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Expression of certain cerebrospinal fluid proteins in hydrocephalus and aging. A study on WKY rats
© Gonzalez-Marrero et al; licensee BioMed Central Ltd. 2006
Published: 21 December 2006
Cerebrospinal fluid (CSF) is a functional system closely connected with the brain and the changes in the protein composition of CSF could mean an alteration of the brain as an expression of encephalic disorders. The CSF absolute protein concentration is age-dependent; the CSF mean protein concentrations range from 15–45 mg/dl, but this is quite similar in different species. It has been demonstrated that the CSF protein composition is altered in hydrocephalus and alterations in CSF composition characterize many pathological processes of the central nervous system. In the present work we study the interrelationship between hydrocephalus and aging to explore CSF proteins with anti-p73 and anti- Reissner's fibre (AFRU).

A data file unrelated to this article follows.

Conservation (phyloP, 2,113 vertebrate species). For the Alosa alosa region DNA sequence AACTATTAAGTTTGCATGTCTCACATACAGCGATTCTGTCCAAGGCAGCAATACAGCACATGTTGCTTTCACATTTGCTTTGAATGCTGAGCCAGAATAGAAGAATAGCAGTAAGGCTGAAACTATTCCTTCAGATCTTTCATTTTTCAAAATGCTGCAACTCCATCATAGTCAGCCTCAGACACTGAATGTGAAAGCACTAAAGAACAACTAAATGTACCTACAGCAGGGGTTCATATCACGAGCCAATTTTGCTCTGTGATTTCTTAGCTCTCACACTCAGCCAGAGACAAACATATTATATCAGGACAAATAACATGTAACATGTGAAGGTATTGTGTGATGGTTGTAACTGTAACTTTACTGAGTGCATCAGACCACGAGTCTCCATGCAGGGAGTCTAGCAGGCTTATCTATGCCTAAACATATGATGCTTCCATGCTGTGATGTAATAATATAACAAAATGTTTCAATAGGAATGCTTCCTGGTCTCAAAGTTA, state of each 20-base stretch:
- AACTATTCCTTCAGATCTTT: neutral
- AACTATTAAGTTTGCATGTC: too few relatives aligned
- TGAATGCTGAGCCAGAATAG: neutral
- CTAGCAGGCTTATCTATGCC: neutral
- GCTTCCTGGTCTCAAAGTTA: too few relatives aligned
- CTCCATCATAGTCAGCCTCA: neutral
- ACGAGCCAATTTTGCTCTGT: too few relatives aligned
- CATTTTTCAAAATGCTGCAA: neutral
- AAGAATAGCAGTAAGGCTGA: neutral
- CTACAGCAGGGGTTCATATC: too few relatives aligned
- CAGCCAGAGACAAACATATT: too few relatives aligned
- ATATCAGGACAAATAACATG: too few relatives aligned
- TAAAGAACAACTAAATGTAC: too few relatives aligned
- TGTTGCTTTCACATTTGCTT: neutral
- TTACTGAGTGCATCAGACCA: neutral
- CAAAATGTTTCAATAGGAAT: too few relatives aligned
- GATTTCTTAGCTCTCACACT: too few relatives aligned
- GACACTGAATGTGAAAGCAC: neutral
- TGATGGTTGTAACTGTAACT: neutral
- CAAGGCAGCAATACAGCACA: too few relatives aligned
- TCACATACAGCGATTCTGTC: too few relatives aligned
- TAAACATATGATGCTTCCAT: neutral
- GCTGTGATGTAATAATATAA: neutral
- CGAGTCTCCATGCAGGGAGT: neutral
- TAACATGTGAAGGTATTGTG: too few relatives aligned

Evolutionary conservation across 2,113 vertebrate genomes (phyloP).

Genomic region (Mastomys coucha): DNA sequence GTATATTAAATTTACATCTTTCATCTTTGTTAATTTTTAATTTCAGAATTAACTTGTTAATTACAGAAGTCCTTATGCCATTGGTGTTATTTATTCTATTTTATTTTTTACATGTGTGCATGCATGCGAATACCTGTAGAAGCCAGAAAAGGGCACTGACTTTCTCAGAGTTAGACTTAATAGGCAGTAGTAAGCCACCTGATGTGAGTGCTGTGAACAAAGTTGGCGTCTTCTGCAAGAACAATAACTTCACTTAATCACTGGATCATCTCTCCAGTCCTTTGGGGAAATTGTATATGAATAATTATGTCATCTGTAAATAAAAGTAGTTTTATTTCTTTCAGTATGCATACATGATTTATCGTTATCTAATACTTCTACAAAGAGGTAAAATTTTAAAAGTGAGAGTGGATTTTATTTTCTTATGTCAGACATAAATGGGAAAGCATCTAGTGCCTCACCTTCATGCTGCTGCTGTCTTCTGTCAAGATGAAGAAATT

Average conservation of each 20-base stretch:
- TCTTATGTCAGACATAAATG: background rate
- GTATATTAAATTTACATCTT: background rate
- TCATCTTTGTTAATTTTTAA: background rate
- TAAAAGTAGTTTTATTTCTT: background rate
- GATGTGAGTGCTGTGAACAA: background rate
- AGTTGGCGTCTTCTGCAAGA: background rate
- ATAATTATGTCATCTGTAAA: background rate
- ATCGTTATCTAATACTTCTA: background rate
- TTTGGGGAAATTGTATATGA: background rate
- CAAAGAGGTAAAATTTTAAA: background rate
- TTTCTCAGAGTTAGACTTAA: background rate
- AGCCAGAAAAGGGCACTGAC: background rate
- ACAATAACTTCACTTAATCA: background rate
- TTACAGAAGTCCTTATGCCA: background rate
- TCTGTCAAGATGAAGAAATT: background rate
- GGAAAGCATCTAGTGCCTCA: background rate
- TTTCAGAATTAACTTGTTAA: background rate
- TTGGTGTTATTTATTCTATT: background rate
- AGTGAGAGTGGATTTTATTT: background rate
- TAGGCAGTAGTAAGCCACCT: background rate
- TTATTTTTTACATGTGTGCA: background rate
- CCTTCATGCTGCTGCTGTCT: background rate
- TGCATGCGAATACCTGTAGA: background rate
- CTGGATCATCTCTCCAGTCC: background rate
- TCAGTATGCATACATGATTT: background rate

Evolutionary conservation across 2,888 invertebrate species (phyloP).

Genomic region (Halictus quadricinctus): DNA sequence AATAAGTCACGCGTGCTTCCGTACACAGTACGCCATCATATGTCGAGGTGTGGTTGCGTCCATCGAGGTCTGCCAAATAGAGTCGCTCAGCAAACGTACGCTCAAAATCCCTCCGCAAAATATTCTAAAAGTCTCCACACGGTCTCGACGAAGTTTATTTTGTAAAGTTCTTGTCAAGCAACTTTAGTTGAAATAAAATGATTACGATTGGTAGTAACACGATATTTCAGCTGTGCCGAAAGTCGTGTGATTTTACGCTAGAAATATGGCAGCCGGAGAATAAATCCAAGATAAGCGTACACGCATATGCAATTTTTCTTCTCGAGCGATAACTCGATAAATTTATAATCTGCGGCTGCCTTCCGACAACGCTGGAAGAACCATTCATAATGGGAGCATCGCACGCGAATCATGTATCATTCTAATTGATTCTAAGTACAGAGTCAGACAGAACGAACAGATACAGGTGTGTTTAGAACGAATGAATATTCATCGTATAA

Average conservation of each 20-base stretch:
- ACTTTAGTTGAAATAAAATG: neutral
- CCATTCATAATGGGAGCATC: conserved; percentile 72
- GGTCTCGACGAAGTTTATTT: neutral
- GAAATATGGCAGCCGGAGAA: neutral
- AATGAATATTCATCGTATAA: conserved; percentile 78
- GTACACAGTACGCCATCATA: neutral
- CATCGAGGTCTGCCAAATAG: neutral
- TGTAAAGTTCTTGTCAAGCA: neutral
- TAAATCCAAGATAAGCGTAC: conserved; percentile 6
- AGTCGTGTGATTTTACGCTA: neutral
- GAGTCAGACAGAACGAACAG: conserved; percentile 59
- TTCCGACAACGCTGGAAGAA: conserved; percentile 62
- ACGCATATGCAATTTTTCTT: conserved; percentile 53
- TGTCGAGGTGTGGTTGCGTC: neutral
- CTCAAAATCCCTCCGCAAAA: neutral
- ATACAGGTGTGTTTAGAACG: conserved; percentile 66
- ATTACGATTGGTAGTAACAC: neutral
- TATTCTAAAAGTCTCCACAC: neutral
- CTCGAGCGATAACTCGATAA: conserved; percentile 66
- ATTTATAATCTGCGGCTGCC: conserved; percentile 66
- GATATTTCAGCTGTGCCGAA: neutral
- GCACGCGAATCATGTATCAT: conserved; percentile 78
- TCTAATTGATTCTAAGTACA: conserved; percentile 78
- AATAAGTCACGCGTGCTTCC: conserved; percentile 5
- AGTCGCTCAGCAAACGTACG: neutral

Materials and methods
Cerebrospinal fluid from cistern magna of control WKY rats of 6 and 11–12 months of age, and CSF from induced hydrocephalus (I-WKY) and spontaneously hydrocephalic rats (SH-WKY) of 6 and 11–12 months of age were used. AFRU and p-73 were identified in CSF by western blot analysis. Immunocytochemical study with AFRU and anti-p73 of several circumventricular structures was also performed.
Protein bands were found in the CSF of the WKY rats that were scarcely present or almost undetectable in the CSF of the hydrocephalic rats. AFRU bands were identified in the CSF of three rat groups with variations between them. The protein p73 was found in the CSF of the control WKY and hydrocephalic rats. The subcommissural organ was more intensively marked in the WKY than in the hydrocephalic rats with AFRU. The choroid plexus showed p-73 immunoreactive material and no differences were found when the three rat groups were compared.
These results could mean that aging and hydrocephalus are interconnected in this kind of rat, which produce alterations in the secretions of the circumventricular structures and consequently of certain proteins of the CSF.
This article is published under license to BioMed Central Ltd.